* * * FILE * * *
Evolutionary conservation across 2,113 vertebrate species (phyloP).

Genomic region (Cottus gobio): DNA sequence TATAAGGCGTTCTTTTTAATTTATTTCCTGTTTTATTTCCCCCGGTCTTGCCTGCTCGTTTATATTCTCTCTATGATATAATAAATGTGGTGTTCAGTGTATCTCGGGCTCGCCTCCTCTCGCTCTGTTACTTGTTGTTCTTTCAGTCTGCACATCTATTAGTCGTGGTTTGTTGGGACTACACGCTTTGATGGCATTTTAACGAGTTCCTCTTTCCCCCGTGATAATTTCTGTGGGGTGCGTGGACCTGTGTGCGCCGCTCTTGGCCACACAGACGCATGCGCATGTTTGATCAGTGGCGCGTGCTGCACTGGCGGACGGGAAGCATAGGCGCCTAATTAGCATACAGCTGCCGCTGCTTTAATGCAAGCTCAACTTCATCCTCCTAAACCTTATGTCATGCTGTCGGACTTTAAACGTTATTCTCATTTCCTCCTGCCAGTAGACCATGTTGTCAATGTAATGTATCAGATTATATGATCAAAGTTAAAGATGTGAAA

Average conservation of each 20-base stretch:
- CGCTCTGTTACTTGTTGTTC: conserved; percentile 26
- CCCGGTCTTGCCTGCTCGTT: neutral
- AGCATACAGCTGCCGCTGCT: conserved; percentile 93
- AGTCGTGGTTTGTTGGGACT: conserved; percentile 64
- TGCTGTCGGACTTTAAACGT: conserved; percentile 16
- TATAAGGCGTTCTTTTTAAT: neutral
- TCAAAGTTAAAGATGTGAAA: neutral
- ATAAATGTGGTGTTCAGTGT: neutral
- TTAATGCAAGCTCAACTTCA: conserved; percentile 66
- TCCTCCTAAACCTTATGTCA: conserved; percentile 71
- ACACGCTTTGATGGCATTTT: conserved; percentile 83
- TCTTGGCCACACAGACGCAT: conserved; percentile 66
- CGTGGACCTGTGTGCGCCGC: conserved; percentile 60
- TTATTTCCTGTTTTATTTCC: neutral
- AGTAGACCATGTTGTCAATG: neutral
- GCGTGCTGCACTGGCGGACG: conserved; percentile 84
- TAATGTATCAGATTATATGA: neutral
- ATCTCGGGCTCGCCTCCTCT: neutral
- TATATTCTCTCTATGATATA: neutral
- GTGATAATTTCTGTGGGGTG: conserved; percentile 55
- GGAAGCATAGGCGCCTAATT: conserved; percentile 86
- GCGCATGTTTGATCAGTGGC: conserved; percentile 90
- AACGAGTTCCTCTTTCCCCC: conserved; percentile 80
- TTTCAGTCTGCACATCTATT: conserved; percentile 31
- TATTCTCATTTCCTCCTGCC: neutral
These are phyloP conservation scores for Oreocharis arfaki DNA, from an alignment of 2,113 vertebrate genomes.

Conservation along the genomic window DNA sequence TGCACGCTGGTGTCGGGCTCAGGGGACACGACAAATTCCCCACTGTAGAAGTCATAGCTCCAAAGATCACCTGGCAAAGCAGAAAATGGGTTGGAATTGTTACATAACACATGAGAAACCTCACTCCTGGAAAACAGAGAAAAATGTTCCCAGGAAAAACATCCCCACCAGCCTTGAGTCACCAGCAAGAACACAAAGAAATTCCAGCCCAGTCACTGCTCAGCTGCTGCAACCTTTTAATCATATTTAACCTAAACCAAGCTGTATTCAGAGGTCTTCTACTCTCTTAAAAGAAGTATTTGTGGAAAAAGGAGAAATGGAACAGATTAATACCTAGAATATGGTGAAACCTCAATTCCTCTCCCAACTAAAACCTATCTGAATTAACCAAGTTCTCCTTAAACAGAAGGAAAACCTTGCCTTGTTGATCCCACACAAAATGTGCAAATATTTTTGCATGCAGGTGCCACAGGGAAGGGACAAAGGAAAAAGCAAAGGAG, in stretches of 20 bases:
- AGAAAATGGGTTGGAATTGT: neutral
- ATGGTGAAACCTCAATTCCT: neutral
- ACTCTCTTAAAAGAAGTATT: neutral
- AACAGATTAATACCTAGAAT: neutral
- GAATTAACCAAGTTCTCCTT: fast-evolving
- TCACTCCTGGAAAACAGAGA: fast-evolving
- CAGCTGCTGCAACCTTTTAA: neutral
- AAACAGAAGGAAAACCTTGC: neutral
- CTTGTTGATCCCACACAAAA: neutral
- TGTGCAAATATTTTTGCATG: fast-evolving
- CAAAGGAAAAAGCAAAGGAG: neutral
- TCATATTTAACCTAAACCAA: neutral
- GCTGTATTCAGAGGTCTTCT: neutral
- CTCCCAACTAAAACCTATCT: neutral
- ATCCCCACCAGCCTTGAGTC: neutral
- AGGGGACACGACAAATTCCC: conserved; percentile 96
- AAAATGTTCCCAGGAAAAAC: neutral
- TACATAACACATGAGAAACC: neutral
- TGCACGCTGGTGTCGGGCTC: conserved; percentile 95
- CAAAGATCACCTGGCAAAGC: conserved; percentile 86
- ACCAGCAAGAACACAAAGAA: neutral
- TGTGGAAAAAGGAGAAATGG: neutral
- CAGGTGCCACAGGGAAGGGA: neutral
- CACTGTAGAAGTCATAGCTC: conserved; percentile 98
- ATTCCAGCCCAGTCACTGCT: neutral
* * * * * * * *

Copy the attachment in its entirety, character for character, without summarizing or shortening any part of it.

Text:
Evolutionary conservation across 2,113 vertebrate species (phyloP).

Genomic region (Cottus gobio): DNA sequence TATAAGGCGTTCTTTTTAATTTATTTCCTGTTTTATTTCCCCCGGTCTTGCCTGCTCGTTTATATTCTCTCTATGATATAATAAATGTGGTGTTCAGTGTATCTCGGGCTCGCCTCCTCTCGCTCTGTTACTTGTTGTTCTTTCAGTCTGCACATCTATTAGTCGTGGTTTGTTGGGACTACACGCTTTGATGGCATTTTAACGAGTTCCTCTTTCCCCCGTGATAATTTCTGTGGGGTGCGTGGACCTGTGTGCGCCGCTCTTGGCCACACAGACGCATGCGCATGTTTGATCAGTGGCGCGTGCTGCACTGGCGGACGGGAAGCATAGGCGCCTAATTAGCATACAGCTGCCGCTGCTTTAATGCAAGCTCAACTTCATCCTCCTAAACCTTATGTCATGCTGTCGGACTTTAAACGTTATTCTCATTTCCTCCTGCCAGTAGACCATGTTGTCAATGTAATGTATCAGATTATATGATCAAAGTTAAAGATGTGAAA

Average conservation of each 20-base stretch:
- CGCTCTGTTACTTGTTGTTC: conserved; percentile 26
- CCCGGTCTTGCCTGCTCGTT: neutral
- AGCATACAGCTGCCGCTGCT: conserved; percentile 93
- AGTCGTGGTTTGTTGGGACT: conserved; percentile 64
- TGCTGTCGGACTTTAAACGT: conserved; percentile 16
- TATAAGGCGTTCTTTTTAAT: neutral
- TCAAAGTTAAAGATGTGAAA: neutral
- ATAAATGTGGTGTTCAGTGT: neutral
- TTAATGCAAGCTCAACTTCA: conserved; percentile 66
- TCCTCCTAAACCTTATGTCA: conserved; percentile 71
- ACACGCTTTGATGGCATTTT: conserved; percentile 83
- TCTTGGCCACACAGACGCAT: conserved; percentile 66
- CGTGGACCTGTGTGCGCCGC: conserved; percentile 60
- TTATTTCCTGTTTTATTTCC: neutral
- AGTAGACCATGTTGTCAATG: neutral
- GCGTGCTGCACTGGCGGACG: conserved; percentile 84
- TAATGTATCAGATTATATGA: neutral
- ATCTCGGGCTCGCCTCCTCT: neutral
- TATATTCTCTCTATGATATA: neutral
- GTGATAATTTCTGTGGGGTG: conserved; percentile 55
- GGAAGCATAGGCGCCTAATT: conserved; percentile 86
- GCGCATGTTTGATCAGTGGC: conserved; percentile 90
- AACGAGTTCCTCTTTCCCCC: conserved; percentile 80
- TTTCAGTCTGCACATCTATT: conserved; percentile 31
- TATTCTCATTTCCTCCTGCC: neutral
These are phyloP conservation scores for Oreocharis arfaki DNA, from an alignment of 2,113 vertebrate genomes.

Conservation along the genomic window DNA sequence TGCACGCTGGTGTCGGGCTCAGGGGACACGACAAATTCCCCACTGTAGAAGTCATAGCTCCAAAGATCACCTGGCAAAGCAGAAAATGGGTTGGAATTGTTACATAACACATGAGAAACCTCACTCCTGGAAAACAGAGAAAAATGTTCCCAGGAAAAACATCCCCACCAGCCTTGAGTCACCAGCAAGAACACAAAGAAATTCCAGCCCAGTCACTGCTCAGCTGCTGCAACCTTTTAATCATATTTAACCTAAACCAAGCTGTATTCAGAGGTCTTCTACTCTCTTAAAAGAAGTATTTGTGGAAAAAGGAGAAATGGAACAGATTAATACCTAGAATATGGTGAAACCTCAATTCCTCTCCCAACTAAAACCTATCTGAATTAACCAAGTTCTCCTTAAACAGAAGGAAAACCTTGCCTTGTTGATCCCACACAAAATGTGCAAATATTTTTGCATGCAGGTGCCACAGGGAAGGGACAAAGGAAAAAGCAAAGGAG, in stretches of 20 bases:
- AGAAAATGGGTTGGAATTGT: neutral
- ATGGTGAAACCTCAATTCCT: neutral
- ACTCTCTTAAAAGAAGTATT: neutral
- AACAGATTAATACCTAGAAT: neutral
- GAATTAACCAAGTTCTCCTT: fast-evolving
- TCACTCCTGGAAAACAGAGA: fast-evolving
- CAGCTGCTGCAACCTTTTAA: neutral
- AAACAGAAGGAAAACCTTGC: neutral
- CTTGTTGATCCCACACAAAA: neutral
- TGTGCAAATATTTTTGCATG: fast-evolving
- CAAAGGAAAAAGCAAAGGAG: neutral
- TCATATTTAACCTAAACCAA: neutral
- GCTGTATTCAGAGGTCTTCT: neutral
- CTCCCAACTAAAACCTATCT: neutral
- ATCCCCACCAGCCTTGAGTC: neutral
- AGGGGACACGACAAATTCCC: conserved; percentile 96
- AAAATGTTCCCAGGAAAAAC: neutral
- TACATAACACATGAGAAACC: neutral
- TGCACGCTGGTGTCGGGCTC: conserved; percentile 95
- CAAAGATCACCTGGCAAAGC: conserved; percentile 86
- ACCAGCAAGAACACAAAGAA: neutral
- TGTGGAAAAAGGAGAAATGG: neutral
- CAGGTGCCACAGGGAAGGGA: neutral
- CACTGTAGAAGTCATAGCTC: conserved; percentile 98
- ATTCCAGCCCAGTCACTGCT: neutral